‘To do God’s will’
Vocation story by Sr M.Jadwiga
I was at school with two different lots of Sisters for about eight years, but it never entered my head to become one myself. After Higher School Certificate I went up to University to read sciences, and thought about eventual research into some form of agriculture, but as in the first year of the (then) 4 year course at Keele (it opened the year I went up with c.155 students) I changed to arts subjects, that idea went out of the window.
There were very few Catholics at Keele in my day, so absence from Mass was very noticeable, else I might not have attended as regularly as, in the event, I did. During my last long vac. at University when I was in Denmark, I had a long correspondence with my then ‘boy’ friend - who was no boy but a mature student, five years older than I – and found myself defending Catholic positions on a variety of subjects, which surprised me. I am not sure how, on returning to University for my last year, I came across and avidly read the English edition of Thomas Merton’s autobiography Elected Silence published when he was a Cistercian Monk in America, and which had become something of a cause celebre. Possibly this among other things which I don’t recall got me thinking about religious life, but I also continued to think about and look at jobs for the following year - the BBC and UNESCO among them. I am not sure at what point the idea of becoming a religious sister - or, in the first instance a nun, since what I first contemplated was being a Cistercian - became something more concrete than a vague idea. What, eventually, decided me to try the Dominicans (with whom I had been to school) was a remark that I should do something with the education I had received (I had had a grant for University) and reading Bede Jarrett’s Life of St. Dominic. However, various people whose opinion I valued. Including the University Chaplain, thought I should wait a year, so, somewhat reluctantly, I applied for a scholarship for a year’s postgraduate study in the USA which Keele was offering. In the event I did not get it, though it went to someone whose degree was less good than mine – and many years later I learnt that the reason was that the Professor concerned in the decision had heard (not from me) that I had already decided to become a Dominican.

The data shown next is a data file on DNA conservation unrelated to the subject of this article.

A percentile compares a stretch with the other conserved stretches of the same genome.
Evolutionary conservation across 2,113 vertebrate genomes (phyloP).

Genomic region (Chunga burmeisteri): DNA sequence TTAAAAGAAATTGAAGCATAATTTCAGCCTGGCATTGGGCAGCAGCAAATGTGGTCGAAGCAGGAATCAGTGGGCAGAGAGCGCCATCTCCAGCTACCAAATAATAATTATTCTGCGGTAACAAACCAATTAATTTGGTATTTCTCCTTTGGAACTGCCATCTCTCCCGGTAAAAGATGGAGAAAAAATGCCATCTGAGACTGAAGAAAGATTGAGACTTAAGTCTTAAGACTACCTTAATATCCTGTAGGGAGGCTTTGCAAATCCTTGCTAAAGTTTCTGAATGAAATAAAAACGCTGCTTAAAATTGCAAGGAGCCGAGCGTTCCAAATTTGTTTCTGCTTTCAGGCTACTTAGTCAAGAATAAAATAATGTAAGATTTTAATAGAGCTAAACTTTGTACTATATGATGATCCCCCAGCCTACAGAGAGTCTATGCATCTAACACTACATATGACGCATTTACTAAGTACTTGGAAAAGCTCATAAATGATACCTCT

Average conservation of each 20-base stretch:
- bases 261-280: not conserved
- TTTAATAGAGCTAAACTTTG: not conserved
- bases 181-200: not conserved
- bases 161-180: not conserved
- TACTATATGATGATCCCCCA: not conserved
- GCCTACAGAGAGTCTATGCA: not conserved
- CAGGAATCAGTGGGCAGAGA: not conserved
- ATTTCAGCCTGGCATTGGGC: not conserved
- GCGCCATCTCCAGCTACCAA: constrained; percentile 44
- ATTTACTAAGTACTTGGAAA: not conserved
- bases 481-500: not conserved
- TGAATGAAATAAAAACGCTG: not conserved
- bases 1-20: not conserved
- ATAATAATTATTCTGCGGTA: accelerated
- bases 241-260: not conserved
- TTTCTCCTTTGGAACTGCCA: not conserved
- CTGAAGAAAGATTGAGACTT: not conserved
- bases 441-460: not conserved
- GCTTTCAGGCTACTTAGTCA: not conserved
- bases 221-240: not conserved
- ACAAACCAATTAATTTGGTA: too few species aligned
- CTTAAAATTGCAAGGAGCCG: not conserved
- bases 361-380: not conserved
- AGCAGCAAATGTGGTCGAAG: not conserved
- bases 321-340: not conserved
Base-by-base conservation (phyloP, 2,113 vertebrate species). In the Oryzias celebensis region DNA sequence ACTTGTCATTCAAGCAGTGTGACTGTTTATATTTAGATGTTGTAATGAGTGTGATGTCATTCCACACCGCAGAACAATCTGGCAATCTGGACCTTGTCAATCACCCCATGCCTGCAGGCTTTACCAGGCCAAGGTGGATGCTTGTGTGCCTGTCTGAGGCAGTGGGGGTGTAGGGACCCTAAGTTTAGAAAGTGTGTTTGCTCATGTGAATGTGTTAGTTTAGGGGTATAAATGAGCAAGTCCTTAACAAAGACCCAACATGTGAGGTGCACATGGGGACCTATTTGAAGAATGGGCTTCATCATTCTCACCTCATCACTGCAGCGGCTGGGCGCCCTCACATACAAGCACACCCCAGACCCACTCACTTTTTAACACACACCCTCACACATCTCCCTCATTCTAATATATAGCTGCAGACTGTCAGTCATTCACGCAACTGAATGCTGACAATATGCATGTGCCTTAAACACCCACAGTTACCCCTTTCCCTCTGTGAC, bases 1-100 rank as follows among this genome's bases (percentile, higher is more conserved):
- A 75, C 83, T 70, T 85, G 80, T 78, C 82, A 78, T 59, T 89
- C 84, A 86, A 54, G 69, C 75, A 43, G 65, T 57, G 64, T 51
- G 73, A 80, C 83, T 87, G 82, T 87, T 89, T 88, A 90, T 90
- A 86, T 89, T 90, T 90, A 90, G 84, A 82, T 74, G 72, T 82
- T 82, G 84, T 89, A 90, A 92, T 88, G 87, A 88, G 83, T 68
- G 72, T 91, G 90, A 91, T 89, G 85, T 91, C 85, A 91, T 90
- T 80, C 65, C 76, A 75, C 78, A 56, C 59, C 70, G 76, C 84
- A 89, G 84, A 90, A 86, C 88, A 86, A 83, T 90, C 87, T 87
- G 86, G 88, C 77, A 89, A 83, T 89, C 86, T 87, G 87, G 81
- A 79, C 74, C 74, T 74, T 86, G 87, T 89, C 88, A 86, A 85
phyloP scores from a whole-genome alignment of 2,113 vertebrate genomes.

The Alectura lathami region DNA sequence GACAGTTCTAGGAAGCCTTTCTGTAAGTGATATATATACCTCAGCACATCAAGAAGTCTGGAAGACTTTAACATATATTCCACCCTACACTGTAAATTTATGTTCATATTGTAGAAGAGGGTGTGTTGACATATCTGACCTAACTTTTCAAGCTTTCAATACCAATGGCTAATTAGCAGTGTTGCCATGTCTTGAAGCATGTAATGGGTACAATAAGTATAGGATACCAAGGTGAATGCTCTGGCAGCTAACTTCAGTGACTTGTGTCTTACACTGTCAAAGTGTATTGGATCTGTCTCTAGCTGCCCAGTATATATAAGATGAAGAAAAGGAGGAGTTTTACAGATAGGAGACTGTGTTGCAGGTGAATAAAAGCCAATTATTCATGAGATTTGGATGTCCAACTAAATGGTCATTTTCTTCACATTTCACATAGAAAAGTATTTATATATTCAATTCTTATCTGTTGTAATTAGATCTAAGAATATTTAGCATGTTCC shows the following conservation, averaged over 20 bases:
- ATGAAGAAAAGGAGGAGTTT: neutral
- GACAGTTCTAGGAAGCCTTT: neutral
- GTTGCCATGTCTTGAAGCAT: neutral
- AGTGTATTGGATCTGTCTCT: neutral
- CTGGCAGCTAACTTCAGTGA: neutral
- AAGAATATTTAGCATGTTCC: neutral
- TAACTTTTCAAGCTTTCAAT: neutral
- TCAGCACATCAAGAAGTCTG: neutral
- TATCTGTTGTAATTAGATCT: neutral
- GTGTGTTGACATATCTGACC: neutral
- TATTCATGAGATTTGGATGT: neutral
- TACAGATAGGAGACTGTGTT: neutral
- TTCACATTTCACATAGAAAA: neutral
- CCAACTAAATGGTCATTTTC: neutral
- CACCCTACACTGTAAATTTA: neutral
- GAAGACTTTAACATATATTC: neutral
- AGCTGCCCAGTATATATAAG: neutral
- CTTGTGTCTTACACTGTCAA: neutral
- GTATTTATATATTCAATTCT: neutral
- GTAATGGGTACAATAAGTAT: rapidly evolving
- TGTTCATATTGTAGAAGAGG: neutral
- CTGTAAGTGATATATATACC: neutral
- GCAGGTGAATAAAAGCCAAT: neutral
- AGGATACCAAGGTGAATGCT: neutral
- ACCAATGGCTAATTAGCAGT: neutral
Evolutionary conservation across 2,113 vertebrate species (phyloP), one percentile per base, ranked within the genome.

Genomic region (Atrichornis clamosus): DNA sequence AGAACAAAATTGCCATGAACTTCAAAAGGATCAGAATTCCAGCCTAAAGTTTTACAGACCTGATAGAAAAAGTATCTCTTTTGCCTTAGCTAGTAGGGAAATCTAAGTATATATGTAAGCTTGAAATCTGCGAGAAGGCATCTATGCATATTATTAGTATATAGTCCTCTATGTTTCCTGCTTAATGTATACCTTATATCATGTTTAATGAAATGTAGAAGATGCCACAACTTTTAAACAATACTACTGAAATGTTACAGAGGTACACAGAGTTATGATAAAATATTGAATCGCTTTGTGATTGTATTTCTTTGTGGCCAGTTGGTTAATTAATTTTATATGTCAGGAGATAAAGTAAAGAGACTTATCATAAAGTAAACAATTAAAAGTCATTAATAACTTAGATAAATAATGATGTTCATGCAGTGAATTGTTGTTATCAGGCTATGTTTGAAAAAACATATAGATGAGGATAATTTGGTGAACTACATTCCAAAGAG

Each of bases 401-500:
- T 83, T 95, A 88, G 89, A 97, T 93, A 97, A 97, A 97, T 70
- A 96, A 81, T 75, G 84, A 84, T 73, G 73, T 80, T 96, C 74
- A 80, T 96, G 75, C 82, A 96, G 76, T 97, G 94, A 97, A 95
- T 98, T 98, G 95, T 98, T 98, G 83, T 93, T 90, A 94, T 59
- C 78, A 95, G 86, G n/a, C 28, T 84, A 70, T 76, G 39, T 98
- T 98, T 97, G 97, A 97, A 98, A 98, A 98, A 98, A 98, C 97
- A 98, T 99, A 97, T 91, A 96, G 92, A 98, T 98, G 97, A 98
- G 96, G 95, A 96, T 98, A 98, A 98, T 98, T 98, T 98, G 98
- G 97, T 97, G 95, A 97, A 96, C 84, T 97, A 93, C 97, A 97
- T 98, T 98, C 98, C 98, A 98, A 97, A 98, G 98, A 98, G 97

And so, the following September, I entered to Dominican Novitiate in Stroud…
I had thought Dominicans were all for study and discussion and the intellectual life to be shared with others…The Novitiate was nothing like that in my day. Let me assure you that it has now changed beyond recognition D.G. So, perhaps unsurprisingly, I hated the 6 months as a postulant, and a year as a novice. At the end of this period each of us was questioned by – I think – the General Council of the Congregation. I was asked if I wanted to make my first profession, to which I replied, honestly, that no, I did not. Upon which my Novice Mistress (a wise and kind woman, she) said: ‘But do you want to do God’s will?’ Well, what can you say to that? So, I remember replying somewhat sulkily, that I supposed so…And, not exactly to my joy, I got my votes for First Profession. Three years later, before Final Vows, the Prioress General (who was still in Office) asked me at an interview if I wanted to make my final profession. This time, having been out of the novitiate for two years, met like-minded people, taught 11 to 18 year olds and enjoyed it, I was able to say, also honestly, that yes, I did wish to make my final profession. Said she: Well, I wouldn’t have let you, if you had said what you said three years ago..
So I did make my final profession, and here I still am, having done further studies of various kinds in London and Cambridge Universities, taught children and undergraduates, and enjoyed life. Try it!